Thoughts, suggestions?
 

sharonov

Member II
I feel rigid vang is a safer choice because we do not often get to inspect the guts of the topping lift inside the boom. Like never? My rigger replaced external wire for the topping lift but refused to break into the boom citing stainless screws corroded into the end piece. Some time ago I replaced the end piece myself and I can attest that even with the impact driver and penetrating oil it was not an easy or fast job. I just hope that if topping lift goes the lazyjacks will be enough to save my head from the crashing boom ;-)
I will concede the point that maybe some booms were not designed to take the stress from the vang but looking at all these new production boats I feel that hardware on Ericson is beefier. Of course, until somebody does a stress analysis this is just an opinion. Also, as I am getting older I get more and more disillusioned with the notion that some wise experts somewhere did complex calculations and came up with the perfect wall thickness and hardware sizes to use on our boats. I suspect it is more of a SWAG, experience and what can be had in the marketplace.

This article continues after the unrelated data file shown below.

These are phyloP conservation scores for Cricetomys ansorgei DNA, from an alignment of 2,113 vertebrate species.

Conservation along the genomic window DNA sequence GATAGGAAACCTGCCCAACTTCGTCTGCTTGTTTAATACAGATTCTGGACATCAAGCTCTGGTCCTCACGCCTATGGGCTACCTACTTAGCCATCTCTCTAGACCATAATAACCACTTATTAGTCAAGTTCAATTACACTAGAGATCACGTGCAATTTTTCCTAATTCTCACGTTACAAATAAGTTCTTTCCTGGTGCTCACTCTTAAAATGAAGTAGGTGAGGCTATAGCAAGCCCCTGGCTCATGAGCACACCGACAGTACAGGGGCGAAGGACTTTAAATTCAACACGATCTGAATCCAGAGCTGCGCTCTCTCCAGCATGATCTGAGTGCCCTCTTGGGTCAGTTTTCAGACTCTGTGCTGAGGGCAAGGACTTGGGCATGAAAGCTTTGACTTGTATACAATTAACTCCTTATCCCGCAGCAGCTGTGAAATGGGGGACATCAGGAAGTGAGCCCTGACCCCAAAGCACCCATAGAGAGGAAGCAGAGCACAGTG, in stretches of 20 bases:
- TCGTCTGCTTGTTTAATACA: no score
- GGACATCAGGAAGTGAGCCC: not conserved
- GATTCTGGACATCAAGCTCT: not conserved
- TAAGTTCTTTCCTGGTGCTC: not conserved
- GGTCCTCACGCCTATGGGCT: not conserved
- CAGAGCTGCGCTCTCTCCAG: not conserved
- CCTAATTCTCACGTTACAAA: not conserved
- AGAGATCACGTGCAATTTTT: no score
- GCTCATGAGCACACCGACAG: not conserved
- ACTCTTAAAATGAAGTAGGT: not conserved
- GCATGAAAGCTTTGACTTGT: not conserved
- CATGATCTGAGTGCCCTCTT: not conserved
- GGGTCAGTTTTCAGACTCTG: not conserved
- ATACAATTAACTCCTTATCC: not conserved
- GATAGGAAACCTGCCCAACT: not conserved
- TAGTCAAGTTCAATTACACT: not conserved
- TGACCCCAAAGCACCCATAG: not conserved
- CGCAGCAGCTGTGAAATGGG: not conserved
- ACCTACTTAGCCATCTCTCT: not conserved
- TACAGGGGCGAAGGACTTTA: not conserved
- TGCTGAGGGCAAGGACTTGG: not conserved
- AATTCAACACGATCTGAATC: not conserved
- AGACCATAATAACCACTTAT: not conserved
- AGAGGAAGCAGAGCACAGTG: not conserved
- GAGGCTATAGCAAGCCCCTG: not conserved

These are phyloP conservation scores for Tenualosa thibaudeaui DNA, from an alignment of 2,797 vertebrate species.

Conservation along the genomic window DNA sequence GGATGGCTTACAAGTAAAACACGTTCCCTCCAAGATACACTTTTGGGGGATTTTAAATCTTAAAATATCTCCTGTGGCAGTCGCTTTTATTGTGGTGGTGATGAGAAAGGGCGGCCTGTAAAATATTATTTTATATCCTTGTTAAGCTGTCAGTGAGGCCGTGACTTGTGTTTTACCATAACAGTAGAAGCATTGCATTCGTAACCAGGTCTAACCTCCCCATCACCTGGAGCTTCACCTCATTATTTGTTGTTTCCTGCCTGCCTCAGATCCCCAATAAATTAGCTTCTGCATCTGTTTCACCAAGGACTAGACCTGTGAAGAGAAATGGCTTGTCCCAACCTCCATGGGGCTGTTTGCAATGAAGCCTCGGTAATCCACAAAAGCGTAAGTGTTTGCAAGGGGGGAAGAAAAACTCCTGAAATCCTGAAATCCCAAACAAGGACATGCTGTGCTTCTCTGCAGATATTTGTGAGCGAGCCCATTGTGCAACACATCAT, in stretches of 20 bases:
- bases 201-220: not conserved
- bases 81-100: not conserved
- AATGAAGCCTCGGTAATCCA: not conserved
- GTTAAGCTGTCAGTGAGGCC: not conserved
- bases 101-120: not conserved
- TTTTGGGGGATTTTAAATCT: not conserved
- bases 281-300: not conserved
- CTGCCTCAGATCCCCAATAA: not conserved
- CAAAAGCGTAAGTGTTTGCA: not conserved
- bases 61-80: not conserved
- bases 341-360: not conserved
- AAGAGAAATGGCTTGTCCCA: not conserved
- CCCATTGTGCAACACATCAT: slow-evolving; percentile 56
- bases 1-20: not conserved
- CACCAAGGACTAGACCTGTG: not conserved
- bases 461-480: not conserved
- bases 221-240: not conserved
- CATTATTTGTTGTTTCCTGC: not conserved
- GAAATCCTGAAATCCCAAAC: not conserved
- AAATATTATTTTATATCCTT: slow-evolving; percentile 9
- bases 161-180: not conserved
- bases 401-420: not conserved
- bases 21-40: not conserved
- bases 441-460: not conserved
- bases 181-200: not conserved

Loren Beach

O34 - Portland, OR
Senior Moderator
Blogs Author
Vang.... I sailed our prior 26 footer pretty hard for a decade, with a topping lift the would often snag on batten pockets. When we bought the O-34, in 1994, with the factory rod vang, it took us a short time (minutes..) to appreciate it! :)
If we had known how much easier it made sailing, we would have upgaded the previous boat.
Regarding boom section strength - no matter what kind of vang a boat has, too much tension on it at the wrong moment will bend/break a boom.
 
Top